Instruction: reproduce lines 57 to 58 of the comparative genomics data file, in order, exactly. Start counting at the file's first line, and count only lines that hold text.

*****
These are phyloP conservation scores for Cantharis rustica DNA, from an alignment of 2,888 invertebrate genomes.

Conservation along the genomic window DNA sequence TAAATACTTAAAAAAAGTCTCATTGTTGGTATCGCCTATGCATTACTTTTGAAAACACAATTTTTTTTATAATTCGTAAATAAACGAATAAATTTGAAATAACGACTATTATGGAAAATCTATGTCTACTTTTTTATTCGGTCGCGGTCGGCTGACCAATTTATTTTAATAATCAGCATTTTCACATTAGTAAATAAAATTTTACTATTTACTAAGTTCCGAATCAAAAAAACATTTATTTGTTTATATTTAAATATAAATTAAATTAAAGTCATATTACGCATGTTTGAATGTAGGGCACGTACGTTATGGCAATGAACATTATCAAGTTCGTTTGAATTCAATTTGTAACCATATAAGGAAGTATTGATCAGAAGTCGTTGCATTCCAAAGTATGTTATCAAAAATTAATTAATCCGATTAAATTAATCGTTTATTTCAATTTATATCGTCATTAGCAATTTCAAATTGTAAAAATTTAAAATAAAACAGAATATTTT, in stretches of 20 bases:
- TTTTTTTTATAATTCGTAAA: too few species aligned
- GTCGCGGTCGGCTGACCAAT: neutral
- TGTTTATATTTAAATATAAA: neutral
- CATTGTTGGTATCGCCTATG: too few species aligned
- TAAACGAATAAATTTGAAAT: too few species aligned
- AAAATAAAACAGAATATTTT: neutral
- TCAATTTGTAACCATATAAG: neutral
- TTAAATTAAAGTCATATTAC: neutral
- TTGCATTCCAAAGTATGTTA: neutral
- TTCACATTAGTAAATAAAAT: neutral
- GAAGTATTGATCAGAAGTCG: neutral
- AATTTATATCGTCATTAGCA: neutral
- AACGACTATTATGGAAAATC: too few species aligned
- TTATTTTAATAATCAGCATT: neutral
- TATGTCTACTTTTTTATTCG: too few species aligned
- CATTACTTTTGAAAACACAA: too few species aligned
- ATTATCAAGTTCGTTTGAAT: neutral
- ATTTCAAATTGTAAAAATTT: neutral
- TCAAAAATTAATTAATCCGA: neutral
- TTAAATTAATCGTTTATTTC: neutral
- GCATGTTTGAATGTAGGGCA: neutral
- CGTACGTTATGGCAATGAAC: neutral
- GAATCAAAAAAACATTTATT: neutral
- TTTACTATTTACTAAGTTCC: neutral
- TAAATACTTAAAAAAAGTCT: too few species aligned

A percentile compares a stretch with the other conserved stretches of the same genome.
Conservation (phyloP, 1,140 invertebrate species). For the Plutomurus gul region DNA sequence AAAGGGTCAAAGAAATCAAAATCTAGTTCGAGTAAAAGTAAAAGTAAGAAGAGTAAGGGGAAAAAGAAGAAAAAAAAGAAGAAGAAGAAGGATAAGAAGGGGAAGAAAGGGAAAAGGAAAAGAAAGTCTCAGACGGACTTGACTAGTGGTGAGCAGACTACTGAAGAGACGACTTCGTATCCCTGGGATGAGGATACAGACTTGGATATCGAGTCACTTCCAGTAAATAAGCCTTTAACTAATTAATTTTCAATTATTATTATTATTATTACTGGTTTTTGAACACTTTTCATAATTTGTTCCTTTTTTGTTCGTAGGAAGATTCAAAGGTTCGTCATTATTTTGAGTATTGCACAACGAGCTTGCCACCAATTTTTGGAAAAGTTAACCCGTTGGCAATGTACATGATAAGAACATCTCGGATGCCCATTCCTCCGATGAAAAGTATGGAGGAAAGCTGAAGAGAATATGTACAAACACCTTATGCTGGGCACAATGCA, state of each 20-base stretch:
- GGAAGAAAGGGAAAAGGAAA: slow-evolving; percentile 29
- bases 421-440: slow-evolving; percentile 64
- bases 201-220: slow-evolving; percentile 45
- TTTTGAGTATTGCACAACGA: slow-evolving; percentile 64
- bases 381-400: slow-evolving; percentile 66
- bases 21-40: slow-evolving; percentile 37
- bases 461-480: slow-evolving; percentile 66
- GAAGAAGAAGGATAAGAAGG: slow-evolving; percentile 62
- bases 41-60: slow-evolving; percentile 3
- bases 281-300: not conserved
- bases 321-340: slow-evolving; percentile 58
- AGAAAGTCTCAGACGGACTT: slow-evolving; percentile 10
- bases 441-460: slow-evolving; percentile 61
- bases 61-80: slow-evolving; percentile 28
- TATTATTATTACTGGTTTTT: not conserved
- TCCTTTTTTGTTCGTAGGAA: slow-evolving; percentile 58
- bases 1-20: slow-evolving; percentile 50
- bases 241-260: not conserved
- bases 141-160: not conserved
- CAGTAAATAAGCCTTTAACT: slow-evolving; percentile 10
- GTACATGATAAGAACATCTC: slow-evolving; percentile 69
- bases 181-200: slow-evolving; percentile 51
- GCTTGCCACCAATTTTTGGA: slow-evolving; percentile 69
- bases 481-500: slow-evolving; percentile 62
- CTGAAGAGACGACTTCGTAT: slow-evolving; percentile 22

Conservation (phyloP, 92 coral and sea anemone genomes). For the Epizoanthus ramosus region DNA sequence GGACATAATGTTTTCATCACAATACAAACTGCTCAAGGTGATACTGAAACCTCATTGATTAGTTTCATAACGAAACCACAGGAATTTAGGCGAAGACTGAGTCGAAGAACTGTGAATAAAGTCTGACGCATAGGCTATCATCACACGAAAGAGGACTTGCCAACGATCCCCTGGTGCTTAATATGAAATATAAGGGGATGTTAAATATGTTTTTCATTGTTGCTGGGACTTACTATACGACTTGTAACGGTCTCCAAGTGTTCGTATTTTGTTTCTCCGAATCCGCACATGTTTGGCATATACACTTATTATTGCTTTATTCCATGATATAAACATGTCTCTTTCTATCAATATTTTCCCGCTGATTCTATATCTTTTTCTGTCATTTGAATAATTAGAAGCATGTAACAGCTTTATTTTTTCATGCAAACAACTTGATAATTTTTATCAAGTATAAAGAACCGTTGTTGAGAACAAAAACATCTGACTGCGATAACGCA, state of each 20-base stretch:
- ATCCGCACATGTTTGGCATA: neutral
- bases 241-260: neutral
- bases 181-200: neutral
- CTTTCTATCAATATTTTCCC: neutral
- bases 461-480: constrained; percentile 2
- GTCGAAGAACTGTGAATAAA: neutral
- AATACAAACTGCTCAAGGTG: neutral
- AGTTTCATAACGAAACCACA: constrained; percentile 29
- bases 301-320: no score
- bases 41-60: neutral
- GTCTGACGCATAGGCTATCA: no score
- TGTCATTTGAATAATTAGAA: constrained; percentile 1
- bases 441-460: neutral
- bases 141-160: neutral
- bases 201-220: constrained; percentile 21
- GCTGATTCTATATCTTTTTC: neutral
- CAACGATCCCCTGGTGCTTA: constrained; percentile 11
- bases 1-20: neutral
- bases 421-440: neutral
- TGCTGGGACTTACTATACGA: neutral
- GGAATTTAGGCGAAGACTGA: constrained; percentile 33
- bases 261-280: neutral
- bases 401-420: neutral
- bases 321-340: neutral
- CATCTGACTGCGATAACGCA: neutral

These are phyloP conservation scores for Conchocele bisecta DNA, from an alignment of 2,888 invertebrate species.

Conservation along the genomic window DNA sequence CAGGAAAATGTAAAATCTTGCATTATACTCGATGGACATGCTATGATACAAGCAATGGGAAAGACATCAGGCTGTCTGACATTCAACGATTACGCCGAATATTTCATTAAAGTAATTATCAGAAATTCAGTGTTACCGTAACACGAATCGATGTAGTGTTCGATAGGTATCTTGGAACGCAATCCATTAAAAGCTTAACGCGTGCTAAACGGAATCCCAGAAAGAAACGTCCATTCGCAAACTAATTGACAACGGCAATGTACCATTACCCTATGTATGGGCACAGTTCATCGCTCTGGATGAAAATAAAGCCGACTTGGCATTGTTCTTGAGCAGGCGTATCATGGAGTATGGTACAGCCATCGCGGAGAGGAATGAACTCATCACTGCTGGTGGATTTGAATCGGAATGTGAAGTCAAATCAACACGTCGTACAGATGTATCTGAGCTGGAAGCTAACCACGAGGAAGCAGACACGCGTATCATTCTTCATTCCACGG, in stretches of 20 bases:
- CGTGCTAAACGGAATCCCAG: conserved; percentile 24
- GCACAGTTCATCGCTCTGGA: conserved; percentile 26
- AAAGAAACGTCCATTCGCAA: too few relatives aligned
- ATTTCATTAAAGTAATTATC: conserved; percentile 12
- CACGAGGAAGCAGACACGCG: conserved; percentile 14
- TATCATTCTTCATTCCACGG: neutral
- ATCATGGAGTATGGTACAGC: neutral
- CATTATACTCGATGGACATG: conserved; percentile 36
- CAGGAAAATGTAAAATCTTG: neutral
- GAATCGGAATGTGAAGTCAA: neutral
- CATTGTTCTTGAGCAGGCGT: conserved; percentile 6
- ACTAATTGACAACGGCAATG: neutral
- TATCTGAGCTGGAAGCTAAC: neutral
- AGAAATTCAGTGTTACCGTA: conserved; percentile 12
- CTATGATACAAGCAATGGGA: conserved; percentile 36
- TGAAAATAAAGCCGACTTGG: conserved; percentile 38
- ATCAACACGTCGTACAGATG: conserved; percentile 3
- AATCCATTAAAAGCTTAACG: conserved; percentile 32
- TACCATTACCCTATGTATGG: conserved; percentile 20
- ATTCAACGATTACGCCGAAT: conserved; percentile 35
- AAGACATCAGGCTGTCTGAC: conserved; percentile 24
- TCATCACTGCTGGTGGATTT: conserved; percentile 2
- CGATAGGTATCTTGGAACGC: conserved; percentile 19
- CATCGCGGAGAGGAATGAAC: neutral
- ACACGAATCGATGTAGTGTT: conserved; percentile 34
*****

- bases 241-260: neutral
- bases 181-200: neutral